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Re: New review paper of tyrannosaur paleobiology in Science, with new phylogeny
2010/9/19 Jaime Headden <firstname.lastname@example.org>:
> You know what? Yes. You can essentially determine almost ANYTHING to be
> "individual variation," or "likely" to be such, or just "ontogenetic," and
> dismiss it; or instead determine that such features must automatically be
> such as they would seem to be so in some taxon. For the most part, this is
> little debated, because sample sizes are either low or artificially composed.
> I've talked about the latter (a form of confirmation bias) when it comes to
> some authors subjectively assembling a series, and then saying "hey, look! an
> ontogenetic series!" without any such thing as a derived sense of
> understanding about how to verify this in the first place.
Forgive me for being ignorant of the literature covering this topic,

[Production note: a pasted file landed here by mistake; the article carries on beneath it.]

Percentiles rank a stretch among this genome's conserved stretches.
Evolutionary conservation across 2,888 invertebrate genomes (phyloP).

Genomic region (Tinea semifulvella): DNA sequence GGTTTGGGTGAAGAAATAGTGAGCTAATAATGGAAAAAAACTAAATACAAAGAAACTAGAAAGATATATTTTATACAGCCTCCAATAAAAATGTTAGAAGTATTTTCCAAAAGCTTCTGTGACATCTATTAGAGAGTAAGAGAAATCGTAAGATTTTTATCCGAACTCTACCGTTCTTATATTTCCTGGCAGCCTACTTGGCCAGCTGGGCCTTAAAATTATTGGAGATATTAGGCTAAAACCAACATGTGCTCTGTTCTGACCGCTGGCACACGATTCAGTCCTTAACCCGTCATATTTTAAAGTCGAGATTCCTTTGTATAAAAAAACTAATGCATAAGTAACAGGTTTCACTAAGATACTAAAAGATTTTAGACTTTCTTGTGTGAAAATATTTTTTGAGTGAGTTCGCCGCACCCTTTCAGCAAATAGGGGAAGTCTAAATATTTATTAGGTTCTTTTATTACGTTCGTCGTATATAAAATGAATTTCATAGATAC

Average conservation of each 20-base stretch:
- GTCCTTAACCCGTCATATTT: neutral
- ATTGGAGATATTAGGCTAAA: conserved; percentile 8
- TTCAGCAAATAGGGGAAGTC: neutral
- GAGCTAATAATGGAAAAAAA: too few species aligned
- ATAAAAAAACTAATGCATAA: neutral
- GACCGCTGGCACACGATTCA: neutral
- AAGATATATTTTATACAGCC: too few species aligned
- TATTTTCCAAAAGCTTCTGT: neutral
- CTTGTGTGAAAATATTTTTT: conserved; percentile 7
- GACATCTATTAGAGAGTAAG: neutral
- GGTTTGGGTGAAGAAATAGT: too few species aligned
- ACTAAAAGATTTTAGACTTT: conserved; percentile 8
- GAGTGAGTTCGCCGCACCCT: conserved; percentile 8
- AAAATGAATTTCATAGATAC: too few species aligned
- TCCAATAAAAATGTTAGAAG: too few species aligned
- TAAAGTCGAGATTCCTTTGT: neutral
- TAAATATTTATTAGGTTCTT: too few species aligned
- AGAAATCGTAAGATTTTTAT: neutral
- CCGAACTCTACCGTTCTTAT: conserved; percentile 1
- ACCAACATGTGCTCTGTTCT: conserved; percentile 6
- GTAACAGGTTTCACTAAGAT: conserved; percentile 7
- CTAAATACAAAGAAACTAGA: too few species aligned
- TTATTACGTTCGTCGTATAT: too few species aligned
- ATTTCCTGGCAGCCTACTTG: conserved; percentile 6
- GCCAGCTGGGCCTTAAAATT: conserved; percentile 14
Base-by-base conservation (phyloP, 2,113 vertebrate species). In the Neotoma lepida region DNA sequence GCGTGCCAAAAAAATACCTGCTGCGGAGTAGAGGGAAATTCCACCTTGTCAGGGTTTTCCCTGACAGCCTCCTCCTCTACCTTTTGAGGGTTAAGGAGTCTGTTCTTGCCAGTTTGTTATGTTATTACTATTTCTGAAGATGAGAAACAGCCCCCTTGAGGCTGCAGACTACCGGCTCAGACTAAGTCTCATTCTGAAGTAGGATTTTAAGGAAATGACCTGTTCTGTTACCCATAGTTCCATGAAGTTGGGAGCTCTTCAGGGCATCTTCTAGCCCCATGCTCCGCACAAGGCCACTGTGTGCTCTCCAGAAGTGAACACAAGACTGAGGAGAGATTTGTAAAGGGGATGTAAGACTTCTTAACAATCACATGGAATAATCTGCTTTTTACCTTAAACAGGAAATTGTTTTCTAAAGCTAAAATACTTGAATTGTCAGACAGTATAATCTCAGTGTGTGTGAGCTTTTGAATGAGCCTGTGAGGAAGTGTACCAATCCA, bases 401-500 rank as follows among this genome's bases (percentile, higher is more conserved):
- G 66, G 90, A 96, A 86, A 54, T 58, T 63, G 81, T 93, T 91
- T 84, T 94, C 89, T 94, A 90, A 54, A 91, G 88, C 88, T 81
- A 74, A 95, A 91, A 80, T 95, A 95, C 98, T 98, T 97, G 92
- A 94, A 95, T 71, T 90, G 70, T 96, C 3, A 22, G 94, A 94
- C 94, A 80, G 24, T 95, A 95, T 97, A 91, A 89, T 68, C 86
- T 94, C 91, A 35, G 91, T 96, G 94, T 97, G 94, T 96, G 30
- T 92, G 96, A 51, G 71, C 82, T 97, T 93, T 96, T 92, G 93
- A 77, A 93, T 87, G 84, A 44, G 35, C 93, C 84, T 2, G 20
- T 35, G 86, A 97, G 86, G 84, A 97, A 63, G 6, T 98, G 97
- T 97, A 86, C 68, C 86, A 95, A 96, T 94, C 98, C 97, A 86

but I think the lack of arguments to decide whether a morphological
difference is intraspecific or interspecific is precisely one argument
against the current use of species in paleontology. Something similar
can be said with respect to recognition of differences due to
ontogenetic change vs. intraspecific+interspecific ones. In this
latter case, at least, to determine ontogenetic age of specimens we
have histology (which however should require to infer similar
ontogenetic hystological trajectories via an EPB or something) and
more interestingly (to me at least) from a theoretical point of view,
the parsimony method proposed by Brochu (1996). However, I have seen
the application of that method in few other works. As far as I
understand the method, however, it seems to me that
non-ontogenetically variable characters can be also erroneously
considered as ontogenetically variable, as may occur in a reverse
sense in phylogenetic analyses.
Brochu, C. A. 1996. Closure of neurocentral sutures during crocodilian
ontogeny: implications for maturity assessment in fossil archosaurs.
Journal of Vertebrate Paleontology, 16: 49-62.